HIV-associated reductions in telomere length are stopped by effective ART

Simon Collins, HIV i-Base

Results from a 17-year study report that untreated HIV is associated with significant reductions in telemere length (TL) but that effective ART stopped further damage. [1]

TL is associated with ageing, coronary artery disease (CAD) and all-cause mortality in the general population. In people living with HIV, TL has also been associated with metabolic syndrome, neurocognitive impairment and concerns about accelerated or accentuated ageing.

This was a longitudinal analysis from the Swiss HIV Cohort Study where 107 participants were followed for a minimum of three years before starting ART (median 7.7 years; IQR: 4.7 to 11) and for a minimum of three years after (median 9.8 years; IQR: 7.1 to 11.1).

Change in TL was measured in PBMCs by quantitative PCR and the analysis adjusted age, sex and CD4:CD8 ratio.

In the years before ART, TL significantly dropped by a median −2.12% per year (IQR, −3.48% to −0.76%), p=0.002. This compared to no significant changes when on suppressive ART: median change + 0.54% per year (IQR, −0.55% to + 1.63%) p=0.329.

No association was found between changes in TL and individual HIV drugs. However, an individual TL risk score based on 239 single-nucleotide polymorphisms identified in the group’s previous work did continue to correlate with reductions (global p=0.019).


This impressive dataset reports both an under-appreciated concern of untreated ART and a benefit from suppressive ART that is large enough to likely have clinical significance.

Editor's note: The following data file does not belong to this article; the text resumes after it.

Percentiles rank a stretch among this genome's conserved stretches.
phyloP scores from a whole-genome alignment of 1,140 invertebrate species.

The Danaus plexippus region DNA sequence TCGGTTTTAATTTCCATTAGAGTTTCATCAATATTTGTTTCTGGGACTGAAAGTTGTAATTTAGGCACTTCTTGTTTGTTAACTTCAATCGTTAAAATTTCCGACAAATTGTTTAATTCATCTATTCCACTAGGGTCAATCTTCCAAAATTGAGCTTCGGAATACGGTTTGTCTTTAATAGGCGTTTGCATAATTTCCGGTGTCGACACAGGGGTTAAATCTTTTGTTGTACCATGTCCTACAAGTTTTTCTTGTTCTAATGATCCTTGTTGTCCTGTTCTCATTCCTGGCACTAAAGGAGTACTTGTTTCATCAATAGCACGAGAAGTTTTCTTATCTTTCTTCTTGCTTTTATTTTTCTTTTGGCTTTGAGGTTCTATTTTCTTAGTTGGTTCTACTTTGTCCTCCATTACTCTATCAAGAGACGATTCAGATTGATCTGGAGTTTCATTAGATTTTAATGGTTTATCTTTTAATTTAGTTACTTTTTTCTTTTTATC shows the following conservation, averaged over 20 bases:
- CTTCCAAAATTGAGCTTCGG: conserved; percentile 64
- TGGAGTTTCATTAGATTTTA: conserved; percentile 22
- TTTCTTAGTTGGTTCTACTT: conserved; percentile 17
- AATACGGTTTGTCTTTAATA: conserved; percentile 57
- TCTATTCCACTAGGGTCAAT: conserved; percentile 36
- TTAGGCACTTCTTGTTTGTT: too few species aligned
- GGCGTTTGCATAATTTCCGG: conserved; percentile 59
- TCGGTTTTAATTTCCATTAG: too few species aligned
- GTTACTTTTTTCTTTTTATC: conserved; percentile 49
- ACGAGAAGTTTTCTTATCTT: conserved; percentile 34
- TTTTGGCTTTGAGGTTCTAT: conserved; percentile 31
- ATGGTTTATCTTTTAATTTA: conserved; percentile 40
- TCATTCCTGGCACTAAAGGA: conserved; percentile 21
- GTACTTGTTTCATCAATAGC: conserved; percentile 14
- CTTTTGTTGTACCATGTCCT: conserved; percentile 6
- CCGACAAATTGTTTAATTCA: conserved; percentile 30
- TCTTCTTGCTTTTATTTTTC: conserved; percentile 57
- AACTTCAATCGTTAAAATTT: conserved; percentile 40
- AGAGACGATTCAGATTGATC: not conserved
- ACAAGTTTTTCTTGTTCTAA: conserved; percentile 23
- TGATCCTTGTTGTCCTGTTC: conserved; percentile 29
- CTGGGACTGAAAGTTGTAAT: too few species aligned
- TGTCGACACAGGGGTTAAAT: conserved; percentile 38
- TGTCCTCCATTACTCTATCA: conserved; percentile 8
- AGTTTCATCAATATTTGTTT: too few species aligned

It further supports the importance of universal ART on long-term health.

A poster just presented at CROI 2022 from the CHARTER study reported that TAF was associated with telomere shortening, but not tenofovir disoproxil. [2] 

This was in 121 HIV positive people initialling assessed from 2003–7 and again a median of 12 years later, but this had the significant limitation that baseline samples were not available on TAF because it was not yet available.


  1. Schoepf IC et al for the Swiss HIV Cohort Study. Telomere length declines in persons living with HIV before antiretroviral therapy start but not after viral suppression: a longitudinal study over >17 years. J Infect Dis. 2021 Dec 15:jiab603. doi: 10.1093/infdis/jiab603. (21 December 2021).
  2. Upal R et al. Tenofovir alafenamide is associated with shorter telomere length in people with HIV. CROI 2022. Poster abstract 625.

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